Navajo Joe review by Phil H

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The three most respected directors in the Spaghetti Western genre are pretty much universally accepted to be the three Sergios. That is: Leone, Sollima and Corbucci. These three film makers are responsible for most of the 'canon' films of the genre and are, quite rightly, held up as the masters of the Spaghetti Western form. I heartily agree with this categorisation but would add one small, but important footnote. That being that two of the above Sergios can be relied on to have produced a consistantly high standard of work, whereas one of them, although responsible for some truly great films has a decidedly hit and miss record in the genre. That Sergio would be Mr Corbucci and Navajo Joe, in my opinion, is most definitely one of his misses.

Now don't get me wrong. I am not saying that Navajo Joe is a bad film as such. Just that, based on the high standard Corbucci has set in some of his other work, this film is sub par. It's OK, just not that great. And that is probably the rub when it comes to Corbucci's lesser works. When a director has created classics such as Django and The Great Silence it is inevitable that anything that fails to match those high standards will appear even worse than other directors work by comparrison. If Demofilo Fidani had directed Navajo Joe I might well consider it his masterpiece. The fact is I expect more from Corbucci.

Having said that, there are some genuine merits to the film including some worthy performances from genre stalwarts who rarely fail to deliver. Aldo Sambrell, as Duncan, is suitably nasty as the central villain, a role he can always be relied on to play with smouldering relish. Likewise, Fernando Rey is equally reliable as the saintly priest, Brother Jonathan, while Nicoletta Machiavelli is as lovely as always in the role of Estella, a character who is unusually pivotal for a woman in a Spaghetti Western. In addition, Navajo Joe stands as one of the few films featuring Lorenzo Robledo in which the genre journeyman lives through most of the picture, dying only ten minutes before the end. Possibly a record for the oft slaughtered bit part player who has come to a sticky and brutal end within five minutes of appearing in more Spaghetti Oaters than I can count.

But for me, the film is more memorable for the things that don't quite work rather than the things that do. Burt Reynolds as the title character, for instance, just doesn't quite gel in the role for me and never looks really comfortable in the part. This could, of course, be down to the terrible black toupe he wears throughout the film but considering the number of equally unconvincing hairpieces he has sported throughout his career without ever showing any significant embarrassment I suspect not. Rather, he was just a bad fit. The wrong actor for the role and if he is to be believed in numerous interviews a man who hated the whole process of making this film. In fact he has been quoted as saying that making Navajo Joe was the worst experience of his professional life. All I can say is, if that is true, he should try and get out more.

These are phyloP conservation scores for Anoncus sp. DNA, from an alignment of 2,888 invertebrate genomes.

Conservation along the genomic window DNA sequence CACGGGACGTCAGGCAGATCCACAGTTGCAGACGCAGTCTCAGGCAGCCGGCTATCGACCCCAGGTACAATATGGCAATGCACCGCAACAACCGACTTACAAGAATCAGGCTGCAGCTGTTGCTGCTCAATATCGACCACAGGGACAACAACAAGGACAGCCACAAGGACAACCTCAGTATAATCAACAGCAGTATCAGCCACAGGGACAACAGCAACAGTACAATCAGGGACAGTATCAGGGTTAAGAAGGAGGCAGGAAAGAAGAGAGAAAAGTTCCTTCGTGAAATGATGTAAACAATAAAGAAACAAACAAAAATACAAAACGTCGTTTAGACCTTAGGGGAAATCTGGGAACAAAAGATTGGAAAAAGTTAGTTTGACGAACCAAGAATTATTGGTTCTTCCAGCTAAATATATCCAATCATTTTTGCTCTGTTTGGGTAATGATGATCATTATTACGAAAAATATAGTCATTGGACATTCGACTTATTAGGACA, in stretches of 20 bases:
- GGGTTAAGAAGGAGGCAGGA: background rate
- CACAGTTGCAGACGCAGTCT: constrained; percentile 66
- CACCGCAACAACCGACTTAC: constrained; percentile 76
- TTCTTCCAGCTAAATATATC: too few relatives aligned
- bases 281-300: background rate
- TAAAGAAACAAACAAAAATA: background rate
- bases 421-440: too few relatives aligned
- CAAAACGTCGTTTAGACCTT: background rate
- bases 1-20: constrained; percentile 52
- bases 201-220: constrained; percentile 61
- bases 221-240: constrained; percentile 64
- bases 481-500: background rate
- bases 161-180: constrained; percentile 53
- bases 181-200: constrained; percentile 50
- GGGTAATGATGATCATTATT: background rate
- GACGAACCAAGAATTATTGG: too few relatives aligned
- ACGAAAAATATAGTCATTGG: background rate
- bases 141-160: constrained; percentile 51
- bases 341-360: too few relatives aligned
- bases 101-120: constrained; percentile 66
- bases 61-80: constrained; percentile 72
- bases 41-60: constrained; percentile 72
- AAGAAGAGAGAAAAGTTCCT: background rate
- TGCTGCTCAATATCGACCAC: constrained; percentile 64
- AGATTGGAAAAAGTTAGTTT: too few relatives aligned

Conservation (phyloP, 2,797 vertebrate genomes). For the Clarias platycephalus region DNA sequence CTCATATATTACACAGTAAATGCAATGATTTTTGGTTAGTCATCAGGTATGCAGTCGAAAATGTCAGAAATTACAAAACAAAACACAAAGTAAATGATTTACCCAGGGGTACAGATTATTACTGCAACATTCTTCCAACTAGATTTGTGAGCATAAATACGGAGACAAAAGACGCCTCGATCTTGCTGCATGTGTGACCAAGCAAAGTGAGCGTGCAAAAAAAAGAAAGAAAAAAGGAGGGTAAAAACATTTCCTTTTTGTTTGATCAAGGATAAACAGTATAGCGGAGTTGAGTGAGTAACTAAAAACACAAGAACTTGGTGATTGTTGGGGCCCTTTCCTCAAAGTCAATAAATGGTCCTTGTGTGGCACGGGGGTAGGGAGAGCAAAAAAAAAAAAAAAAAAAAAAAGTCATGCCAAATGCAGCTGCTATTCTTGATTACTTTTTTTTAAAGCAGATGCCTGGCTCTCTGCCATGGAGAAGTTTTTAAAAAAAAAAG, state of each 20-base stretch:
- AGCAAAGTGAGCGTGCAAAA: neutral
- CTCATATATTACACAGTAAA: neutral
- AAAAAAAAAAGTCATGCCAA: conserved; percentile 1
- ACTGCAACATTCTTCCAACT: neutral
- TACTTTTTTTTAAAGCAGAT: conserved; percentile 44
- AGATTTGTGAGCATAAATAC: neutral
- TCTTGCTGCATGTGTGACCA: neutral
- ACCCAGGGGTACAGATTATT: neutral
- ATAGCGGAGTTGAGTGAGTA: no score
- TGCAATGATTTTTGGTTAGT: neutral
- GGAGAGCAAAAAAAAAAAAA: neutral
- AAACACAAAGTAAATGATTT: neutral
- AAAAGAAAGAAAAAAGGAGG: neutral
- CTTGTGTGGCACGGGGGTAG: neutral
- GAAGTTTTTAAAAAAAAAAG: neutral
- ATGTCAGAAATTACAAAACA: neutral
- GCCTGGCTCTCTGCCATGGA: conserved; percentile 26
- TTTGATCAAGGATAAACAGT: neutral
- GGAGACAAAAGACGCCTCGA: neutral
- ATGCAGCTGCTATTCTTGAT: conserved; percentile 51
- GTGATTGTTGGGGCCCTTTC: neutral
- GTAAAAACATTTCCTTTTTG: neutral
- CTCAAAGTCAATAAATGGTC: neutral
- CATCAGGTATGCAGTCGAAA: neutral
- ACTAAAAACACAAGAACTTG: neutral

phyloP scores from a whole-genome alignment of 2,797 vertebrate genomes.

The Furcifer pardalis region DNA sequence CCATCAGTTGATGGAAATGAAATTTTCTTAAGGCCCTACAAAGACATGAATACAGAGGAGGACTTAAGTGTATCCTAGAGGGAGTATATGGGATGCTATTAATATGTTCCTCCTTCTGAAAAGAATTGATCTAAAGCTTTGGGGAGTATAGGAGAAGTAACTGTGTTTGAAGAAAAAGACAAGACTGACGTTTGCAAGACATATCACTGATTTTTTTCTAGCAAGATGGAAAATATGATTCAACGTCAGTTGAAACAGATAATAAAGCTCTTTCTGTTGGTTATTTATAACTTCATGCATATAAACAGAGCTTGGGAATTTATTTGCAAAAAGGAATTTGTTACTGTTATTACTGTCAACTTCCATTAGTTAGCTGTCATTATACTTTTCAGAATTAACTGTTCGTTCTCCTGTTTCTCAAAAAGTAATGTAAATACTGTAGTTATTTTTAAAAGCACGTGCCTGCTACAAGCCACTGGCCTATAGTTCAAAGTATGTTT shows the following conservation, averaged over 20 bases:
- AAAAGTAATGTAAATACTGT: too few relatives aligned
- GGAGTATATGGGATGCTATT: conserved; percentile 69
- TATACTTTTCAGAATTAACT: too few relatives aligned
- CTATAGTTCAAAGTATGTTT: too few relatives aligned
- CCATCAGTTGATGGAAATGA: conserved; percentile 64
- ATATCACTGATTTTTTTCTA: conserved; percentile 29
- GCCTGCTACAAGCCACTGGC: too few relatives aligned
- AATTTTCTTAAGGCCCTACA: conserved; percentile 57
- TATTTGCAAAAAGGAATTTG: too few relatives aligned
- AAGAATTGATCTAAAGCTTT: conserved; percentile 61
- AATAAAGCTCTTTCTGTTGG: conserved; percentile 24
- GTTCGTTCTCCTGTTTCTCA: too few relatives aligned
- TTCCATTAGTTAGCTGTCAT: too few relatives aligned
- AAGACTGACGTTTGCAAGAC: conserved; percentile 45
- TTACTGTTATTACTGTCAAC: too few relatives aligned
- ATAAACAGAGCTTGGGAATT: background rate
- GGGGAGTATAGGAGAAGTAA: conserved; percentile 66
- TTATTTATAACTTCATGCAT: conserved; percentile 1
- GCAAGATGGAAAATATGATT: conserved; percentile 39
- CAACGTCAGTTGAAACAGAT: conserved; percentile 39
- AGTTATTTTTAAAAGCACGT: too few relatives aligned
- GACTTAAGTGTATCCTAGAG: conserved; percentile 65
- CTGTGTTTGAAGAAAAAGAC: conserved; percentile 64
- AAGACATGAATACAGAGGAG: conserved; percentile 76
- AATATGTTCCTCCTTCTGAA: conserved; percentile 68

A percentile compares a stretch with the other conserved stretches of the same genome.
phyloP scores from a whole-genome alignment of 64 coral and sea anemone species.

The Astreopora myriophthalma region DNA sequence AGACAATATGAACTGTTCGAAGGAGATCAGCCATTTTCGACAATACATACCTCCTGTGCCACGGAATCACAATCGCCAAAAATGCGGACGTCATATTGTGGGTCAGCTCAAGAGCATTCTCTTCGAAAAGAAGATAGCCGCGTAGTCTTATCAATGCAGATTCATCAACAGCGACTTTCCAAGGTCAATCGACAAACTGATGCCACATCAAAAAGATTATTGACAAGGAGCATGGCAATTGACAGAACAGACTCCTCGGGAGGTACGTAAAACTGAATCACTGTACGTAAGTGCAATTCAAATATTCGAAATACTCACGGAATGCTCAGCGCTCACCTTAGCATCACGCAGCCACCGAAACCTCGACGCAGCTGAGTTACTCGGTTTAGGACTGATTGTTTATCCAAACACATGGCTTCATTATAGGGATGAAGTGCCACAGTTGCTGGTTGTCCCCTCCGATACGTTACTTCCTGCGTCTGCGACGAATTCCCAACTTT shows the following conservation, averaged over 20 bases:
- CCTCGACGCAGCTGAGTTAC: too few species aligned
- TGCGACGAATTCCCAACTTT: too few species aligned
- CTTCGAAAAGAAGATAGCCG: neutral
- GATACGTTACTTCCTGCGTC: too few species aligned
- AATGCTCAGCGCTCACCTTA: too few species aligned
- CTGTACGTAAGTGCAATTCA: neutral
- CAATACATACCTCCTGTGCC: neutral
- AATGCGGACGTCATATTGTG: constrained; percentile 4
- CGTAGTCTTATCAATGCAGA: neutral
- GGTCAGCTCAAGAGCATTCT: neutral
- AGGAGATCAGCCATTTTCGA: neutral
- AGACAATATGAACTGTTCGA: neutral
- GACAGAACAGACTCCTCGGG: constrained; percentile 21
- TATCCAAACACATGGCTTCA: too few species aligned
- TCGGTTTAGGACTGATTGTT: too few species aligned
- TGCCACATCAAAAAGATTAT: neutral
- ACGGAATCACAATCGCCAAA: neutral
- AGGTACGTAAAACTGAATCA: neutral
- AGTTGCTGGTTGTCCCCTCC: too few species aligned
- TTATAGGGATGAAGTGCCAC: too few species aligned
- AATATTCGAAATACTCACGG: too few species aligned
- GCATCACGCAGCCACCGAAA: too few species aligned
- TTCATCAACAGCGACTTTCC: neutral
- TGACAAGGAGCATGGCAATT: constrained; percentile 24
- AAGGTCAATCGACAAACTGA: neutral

But it is not just Reynolds that disappoints here. Amazingly, the maestro, Ennio Morricone also turns in a rare below par effort in the musical score. It is relatively rousing and by no means bad but really not of the quality we expect from the great man. Using the pseudo Native American pastiche sound which he employs in this film frankly smacks of laziness. A man going through the motions and turning in a score to order rather than bringing something genuinely inspirational to the table.

What we do get, however, is plenty of action and violence; the sort of stuff Corbucci can always be relied on to deliver in spades and there is enough of this to send most fans away reasonably happy without being overwhelmed. The story thumps along with equal measures of revenge for slaughtered family and stolen bank money themes. It even has some interesting nods to racism and prejudice issues. The problem is I want more from Corbucci than that. He was a director responsible for genuine innovations in the genre and he was capable of creating haunting moods in his films that few others could match. As a result, when I sit down in front of a Corbucci film I expect to go away with something lasting; something substantial. But in reality, for every masterpiece he created he also created a run of the mill, bog standard action flick where the only thing really memorable is a bit of gory violence. The fact that this is one of the shortest reviews I have ever written tells you how little of worth I found in Navajo Joe.

That being said, I must emphasise that a below par Corbucci film is still better than most others offered by lesser directors so by all means don't be put off by my less than enthusiastic review. Just don't expect a masterpiece. You won't find it here.

--Phil H 13:04, 10 February 2008 (CET)

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